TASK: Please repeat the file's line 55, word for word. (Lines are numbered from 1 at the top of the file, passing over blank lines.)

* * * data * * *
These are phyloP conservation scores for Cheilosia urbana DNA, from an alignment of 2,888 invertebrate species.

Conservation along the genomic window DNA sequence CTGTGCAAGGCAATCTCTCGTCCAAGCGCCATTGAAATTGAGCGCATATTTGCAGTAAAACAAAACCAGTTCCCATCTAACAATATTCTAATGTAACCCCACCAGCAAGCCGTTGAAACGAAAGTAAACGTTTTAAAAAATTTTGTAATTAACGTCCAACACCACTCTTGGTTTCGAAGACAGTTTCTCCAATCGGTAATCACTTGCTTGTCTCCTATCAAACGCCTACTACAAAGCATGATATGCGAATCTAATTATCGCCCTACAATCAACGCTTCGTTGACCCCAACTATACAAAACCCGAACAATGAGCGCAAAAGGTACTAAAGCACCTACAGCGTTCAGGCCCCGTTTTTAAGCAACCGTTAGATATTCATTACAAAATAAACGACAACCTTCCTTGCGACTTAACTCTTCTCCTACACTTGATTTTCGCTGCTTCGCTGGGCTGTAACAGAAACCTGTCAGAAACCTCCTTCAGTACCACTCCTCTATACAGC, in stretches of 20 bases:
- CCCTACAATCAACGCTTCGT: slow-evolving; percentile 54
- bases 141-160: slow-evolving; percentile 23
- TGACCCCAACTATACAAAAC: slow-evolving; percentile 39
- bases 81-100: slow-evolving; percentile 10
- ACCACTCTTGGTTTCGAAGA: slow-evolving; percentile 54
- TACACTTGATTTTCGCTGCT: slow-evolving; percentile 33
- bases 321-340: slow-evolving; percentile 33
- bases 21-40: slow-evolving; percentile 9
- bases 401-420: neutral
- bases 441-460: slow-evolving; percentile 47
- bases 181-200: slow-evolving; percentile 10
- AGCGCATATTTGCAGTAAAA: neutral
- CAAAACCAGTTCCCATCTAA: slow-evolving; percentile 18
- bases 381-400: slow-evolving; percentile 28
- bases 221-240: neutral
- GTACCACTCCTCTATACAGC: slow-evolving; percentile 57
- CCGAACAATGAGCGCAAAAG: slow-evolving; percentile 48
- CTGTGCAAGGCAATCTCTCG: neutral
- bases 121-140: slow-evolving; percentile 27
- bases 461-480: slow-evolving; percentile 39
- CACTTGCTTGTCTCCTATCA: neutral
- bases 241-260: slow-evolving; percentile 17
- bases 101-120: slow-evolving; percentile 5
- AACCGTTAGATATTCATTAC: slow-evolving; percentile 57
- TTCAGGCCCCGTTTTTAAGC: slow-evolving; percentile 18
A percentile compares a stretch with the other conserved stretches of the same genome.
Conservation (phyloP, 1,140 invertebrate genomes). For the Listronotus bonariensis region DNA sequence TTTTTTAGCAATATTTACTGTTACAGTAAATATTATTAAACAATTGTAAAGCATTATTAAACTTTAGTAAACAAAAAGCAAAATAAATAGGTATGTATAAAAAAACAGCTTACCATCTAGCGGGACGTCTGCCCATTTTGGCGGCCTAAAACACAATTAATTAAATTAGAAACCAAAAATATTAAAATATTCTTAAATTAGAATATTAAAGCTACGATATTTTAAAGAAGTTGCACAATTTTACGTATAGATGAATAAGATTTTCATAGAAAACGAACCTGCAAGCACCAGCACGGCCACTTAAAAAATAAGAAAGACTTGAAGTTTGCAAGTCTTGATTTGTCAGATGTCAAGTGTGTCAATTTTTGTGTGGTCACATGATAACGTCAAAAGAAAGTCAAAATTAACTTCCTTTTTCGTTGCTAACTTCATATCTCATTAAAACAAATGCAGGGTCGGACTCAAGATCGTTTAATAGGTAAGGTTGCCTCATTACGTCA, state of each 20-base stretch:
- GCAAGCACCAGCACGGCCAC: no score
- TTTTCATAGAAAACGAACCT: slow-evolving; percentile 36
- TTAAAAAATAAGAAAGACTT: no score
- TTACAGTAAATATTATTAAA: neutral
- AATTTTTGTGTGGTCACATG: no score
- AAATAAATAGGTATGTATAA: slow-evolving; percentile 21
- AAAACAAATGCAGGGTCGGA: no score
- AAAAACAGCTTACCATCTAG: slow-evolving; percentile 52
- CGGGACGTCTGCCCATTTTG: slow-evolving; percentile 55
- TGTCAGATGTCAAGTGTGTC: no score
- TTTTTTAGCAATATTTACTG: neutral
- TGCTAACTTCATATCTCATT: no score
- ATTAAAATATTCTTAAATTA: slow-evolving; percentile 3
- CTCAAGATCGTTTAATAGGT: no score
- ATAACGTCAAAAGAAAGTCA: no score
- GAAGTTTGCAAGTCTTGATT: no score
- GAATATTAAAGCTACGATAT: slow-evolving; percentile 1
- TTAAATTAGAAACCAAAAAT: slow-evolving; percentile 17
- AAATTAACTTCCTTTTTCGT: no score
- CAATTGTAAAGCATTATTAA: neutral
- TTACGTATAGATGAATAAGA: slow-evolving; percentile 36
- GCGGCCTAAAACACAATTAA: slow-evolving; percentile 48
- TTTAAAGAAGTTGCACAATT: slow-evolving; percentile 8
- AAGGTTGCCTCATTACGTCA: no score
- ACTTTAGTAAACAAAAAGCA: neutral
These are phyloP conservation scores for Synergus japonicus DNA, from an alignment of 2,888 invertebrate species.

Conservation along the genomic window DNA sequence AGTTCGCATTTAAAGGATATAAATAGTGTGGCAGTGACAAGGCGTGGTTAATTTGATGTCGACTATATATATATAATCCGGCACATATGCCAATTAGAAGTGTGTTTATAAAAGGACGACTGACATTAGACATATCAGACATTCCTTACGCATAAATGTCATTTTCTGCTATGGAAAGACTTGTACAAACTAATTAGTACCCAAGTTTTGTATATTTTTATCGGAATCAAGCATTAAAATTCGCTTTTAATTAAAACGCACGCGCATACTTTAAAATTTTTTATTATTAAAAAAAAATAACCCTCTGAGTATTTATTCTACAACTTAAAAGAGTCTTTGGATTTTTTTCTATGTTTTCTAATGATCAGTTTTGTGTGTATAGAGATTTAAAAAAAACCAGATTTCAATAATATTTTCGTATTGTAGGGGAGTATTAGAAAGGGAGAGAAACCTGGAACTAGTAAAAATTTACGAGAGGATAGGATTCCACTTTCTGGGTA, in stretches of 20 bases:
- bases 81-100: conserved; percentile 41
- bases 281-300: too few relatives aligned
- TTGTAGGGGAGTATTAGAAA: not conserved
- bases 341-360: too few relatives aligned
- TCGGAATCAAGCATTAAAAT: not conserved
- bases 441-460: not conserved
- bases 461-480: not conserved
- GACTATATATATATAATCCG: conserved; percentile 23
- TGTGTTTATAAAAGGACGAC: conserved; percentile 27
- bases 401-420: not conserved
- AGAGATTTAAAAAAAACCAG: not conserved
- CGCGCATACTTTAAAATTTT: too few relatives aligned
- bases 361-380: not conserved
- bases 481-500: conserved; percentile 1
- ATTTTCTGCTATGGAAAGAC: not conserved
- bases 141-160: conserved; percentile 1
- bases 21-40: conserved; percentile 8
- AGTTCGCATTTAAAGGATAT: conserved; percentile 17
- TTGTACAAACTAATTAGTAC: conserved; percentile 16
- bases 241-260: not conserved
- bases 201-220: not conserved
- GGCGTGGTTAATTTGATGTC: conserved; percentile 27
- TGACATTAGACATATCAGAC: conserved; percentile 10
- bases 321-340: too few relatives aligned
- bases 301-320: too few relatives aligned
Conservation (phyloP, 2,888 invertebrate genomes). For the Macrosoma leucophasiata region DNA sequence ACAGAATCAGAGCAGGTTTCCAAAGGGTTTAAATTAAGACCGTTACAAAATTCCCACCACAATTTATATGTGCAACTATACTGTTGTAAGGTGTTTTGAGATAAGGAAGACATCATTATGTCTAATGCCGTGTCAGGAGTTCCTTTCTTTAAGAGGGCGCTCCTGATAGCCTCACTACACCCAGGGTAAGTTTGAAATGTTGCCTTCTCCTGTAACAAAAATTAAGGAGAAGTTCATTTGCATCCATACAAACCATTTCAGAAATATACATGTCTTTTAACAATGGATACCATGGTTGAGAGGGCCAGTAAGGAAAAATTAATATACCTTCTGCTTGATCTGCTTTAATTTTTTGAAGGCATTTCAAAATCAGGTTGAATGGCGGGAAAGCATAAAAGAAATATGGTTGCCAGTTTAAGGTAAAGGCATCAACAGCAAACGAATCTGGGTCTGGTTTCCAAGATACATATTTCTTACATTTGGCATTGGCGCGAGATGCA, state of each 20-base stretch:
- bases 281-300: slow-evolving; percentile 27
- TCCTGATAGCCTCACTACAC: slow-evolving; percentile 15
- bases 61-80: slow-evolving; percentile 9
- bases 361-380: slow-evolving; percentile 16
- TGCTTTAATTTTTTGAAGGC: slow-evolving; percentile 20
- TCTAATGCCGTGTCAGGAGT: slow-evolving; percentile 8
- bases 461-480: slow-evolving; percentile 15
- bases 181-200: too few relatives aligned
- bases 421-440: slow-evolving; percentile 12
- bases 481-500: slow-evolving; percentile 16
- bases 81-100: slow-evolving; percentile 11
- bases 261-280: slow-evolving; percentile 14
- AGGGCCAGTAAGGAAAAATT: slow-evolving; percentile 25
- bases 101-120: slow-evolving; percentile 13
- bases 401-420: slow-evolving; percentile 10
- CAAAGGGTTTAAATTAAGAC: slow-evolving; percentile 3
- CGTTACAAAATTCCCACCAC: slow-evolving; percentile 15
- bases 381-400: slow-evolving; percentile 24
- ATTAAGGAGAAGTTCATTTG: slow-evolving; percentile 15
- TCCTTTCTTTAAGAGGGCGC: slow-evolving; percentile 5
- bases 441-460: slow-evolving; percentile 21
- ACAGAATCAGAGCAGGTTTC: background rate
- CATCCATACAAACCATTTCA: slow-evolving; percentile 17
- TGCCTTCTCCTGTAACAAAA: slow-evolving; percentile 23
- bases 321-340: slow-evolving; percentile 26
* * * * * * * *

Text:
These are phyloP conservation scores for Synergus japonicus DNA, from an alignment of 2,888 invertebrate species.